John McLellan: Solution for planning mystery
Control is firmly in the hands of social justice and communities minister Alex Neil who has just gone over the heads of local planning councillors to take charge of six major housing proposals across the Lothians.
Frustrated by the length of time it has been taking to get schemes through the local planning process, developers complained and now the new minister has decided he can’t wait for councillors to make up their minds and he will take the decisions.
But with a clear indication from the Scottish Government that rulings should favour development unless there is very good reason to object, permission will almost certainly be granted.
If so, there will be dismay in Cammo, where a proposal for 670 houses is meeting particularly stiff opposition and where valid concerns about the impact of more traffic on the Barnton and Maybury junctions will need to be addressed. There would be even greater dismay among local SNP councillors who support the campaign. A presumption to approve does not mean schemes will go through unaltered and in the case of Cammo at least there is a short route between Alex Neil’s department and Transport Scotland, so solutions can surely be found.
Until the Referendum, planning was the responsibility of junior minister Derek Mackay who reported into Nicola Sturgeon as part of her brief as Cabinet Secretary for Infrastructure, Investment and Cities. But in her reshuffle, when the new First Minister handed MacKay’s brief to Marco Biagi, the planning bit of the remit had strangely morphed into community empowerment.
At Cabinet level, the ultimate responsibility for planning was handed to Alex Neil, but that appeared to be down the list of his considerable portfolio, behind things like democratic renewal, elections and, yes, community empowerment.
It’s hardly surprising there has been some confusion about who is responsible for what when the minster actually responsible for planning and housing carries the title of Cabinet Secretary for social justice, communities and pensioners’ rights.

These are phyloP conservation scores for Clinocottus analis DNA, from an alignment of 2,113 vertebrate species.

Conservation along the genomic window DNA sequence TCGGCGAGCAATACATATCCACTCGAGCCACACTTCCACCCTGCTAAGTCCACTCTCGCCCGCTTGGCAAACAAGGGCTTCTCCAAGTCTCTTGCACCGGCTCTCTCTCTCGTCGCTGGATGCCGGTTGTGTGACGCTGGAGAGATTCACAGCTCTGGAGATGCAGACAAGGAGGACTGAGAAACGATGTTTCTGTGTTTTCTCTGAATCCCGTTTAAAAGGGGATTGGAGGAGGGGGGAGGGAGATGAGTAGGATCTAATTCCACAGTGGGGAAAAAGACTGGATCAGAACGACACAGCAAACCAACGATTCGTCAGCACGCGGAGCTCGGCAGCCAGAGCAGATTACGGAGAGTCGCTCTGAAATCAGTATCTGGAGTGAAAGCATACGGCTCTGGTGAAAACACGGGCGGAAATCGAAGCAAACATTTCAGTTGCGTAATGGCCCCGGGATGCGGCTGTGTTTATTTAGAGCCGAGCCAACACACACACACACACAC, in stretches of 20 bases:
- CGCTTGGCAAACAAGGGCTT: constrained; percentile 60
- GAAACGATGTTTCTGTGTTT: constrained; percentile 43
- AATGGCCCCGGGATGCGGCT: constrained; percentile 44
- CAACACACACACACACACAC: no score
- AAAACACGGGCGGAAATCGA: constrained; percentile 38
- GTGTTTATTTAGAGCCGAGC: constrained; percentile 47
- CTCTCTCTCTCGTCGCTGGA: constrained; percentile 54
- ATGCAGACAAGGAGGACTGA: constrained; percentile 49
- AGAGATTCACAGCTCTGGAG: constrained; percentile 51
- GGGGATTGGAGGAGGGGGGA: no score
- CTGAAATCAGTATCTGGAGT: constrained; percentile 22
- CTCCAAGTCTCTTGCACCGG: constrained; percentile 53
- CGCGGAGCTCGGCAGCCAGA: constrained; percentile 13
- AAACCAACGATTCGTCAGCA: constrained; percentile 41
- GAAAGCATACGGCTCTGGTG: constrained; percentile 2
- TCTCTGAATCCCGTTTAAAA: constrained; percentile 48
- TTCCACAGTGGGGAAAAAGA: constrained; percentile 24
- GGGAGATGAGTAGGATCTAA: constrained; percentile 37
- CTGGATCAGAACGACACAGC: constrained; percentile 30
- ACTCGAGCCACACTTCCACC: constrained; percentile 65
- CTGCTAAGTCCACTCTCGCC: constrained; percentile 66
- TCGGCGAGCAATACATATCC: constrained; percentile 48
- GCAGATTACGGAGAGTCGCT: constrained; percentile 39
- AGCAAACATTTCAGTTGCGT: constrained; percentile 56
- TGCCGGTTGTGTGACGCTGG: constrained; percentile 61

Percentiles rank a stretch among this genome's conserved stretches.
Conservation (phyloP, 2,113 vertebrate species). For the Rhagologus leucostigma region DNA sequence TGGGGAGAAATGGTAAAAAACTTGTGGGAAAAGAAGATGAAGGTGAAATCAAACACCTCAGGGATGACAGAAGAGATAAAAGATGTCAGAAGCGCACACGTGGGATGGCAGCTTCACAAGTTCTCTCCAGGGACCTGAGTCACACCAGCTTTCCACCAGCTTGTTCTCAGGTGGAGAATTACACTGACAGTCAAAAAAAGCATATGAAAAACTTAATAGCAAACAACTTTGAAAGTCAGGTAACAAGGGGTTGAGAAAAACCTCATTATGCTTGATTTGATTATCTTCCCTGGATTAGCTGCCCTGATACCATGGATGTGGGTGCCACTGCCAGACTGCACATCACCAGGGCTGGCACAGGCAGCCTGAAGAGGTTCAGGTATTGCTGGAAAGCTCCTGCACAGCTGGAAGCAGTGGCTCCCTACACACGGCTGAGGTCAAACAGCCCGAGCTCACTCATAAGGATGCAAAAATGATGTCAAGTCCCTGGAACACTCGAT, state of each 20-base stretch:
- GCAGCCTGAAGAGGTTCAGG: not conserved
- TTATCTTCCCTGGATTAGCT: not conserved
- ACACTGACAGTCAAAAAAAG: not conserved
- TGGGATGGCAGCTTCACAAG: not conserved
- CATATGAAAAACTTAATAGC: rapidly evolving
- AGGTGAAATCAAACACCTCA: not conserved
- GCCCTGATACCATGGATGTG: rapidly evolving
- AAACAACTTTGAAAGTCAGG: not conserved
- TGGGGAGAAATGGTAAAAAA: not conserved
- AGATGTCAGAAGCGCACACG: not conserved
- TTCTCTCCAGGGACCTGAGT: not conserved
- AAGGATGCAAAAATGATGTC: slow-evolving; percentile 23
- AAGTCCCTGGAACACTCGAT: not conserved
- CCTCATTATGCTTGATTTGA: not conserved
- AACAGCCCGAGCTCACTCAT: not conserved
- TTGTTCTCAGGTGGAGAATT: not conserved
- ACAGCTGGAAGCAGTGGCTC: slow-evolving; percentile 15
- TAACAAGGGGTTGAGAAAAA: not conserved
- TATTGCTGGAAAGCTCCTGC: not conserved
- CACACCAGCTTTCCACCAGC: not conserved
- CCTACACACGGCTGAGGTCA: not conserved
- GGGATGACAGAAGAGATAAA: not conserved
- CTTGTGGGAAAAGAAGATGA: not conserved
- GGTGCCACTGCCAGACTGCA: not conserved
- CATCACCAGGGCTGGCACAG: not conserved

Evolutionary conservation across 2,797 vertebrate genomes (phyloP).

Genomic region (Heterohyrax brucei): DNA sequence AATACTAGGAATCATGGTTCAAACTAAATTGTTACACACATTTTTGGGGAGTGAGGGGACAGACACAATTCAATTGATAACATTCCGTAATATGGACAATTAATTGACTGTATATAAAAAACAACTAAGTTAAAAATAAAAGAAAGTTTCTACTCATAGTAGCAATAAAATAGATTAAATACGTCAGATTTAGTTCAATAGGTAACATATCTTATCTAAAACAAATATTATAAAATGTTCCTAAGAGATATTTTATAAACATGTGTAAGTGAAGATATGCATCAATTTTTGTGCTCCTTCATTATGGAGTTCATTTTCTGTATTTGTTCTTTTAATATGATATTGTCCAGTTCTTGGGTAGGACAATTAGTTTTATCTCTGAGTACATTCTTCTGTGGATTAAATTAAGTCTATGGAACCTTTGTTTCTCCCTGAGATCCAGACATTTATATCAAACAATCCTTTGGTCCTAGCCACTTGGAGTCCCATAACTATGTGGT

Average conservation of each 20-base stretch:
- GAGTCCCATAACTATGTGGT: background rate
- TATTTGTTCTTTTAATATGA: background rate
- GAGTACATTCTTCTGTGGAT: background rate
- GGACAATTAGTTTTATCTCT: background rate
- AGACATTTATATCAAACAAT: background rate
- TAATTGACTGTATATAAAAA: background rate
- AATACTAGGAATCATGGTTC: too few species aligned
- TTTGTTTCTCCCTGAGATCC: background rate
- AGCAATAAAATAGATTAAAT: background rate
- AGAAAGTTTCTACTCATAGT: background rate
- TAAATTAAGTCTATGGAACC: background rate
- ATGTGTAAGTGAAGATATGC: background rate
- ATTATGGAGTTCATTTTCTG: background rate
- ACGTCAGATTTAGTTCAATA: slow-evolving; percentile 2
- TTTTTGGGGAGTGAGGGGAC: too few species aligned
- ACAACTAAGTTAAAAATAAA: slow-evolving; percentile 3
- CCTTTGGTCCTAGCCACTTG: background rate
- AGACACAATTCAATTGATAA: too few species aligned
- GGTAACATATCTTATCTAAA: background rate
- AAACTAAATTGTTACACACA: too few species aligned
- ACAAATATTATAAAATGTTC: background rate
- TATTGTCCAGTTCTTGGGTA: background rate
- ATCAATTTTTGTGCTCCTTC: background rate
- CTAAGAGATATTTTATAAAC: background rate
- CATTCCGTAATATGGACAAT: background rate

Just as confusing is the fact that the Cabinet Secretary for Investment, Infrastructure and Cities isn’t responsible for business improvement districts or town centres which are part of the sprawling social justice brief.
But now we know exactly where planning sits and we have a better idea of the Scottish Government’s attitude. Wily old Alex Neil, a doughty veteran who knows pretty much all the tricks in the book, is in command and he wants houses built.
Marco Biagi, who has opposed several Edinburgh projects, now finds himself in as difficult a position as local councillors. After Derek Mackay refused to re-examine the Craighouse decision, Edinburgh South MP Ian Murray lost no time in asking Biagi to call it in. It now looks like Murray wrote to the wrong person.
How this plays out politically in an election year perhaps gives some insight into SNP thinking, given Neil has no fear of pork-barrel local politics. As health minister, Nicola Sturgeon agreed with clinical opinion that some small hospital units should be closed and resources concentrated in larger centres of excellence. In particular it meant the removal of 48 acute mental health beds at Monklands hospital in Neil’s Airdrie constituency but no sooner did he succeed Sturgeon at health and the decision was reversed.
He will know full well that taking a decision like Cammo out of Edinburgh Council’s hands, and in all probability giving the go-ahead, will be a guaranteed vote loser in Edinburgh West. He’ll also be aware the SNP constituency office is on the Queensferry Road a few yards from the already chaotic Barnton junction.
Winning Edinburgh West when it was one of the most solidly anti-independence constituencies at the Referendum was always going to be a tall order and this suggests he thinks so too. If the constituency party picks former footballer Michael Stewart from the short-list to be their candidate, he might have his eyes opened to the cut and thrust of real local politics.
Picture the scene on the doorstep, somewhere in East Craigs:
MS: Hello, I’m Michael Stewart, your local SNP candidate. You might have seen me on Sportscene. Can I count on your support to deliver a fairer, more equal Scotland?
Voter: Are you no that turncoat who signed for the Haerts efter leaving the Hibs?
MS: With all respect, I’m no here to talk about my footballing past, but your future, the future of Scotland, the future of your community.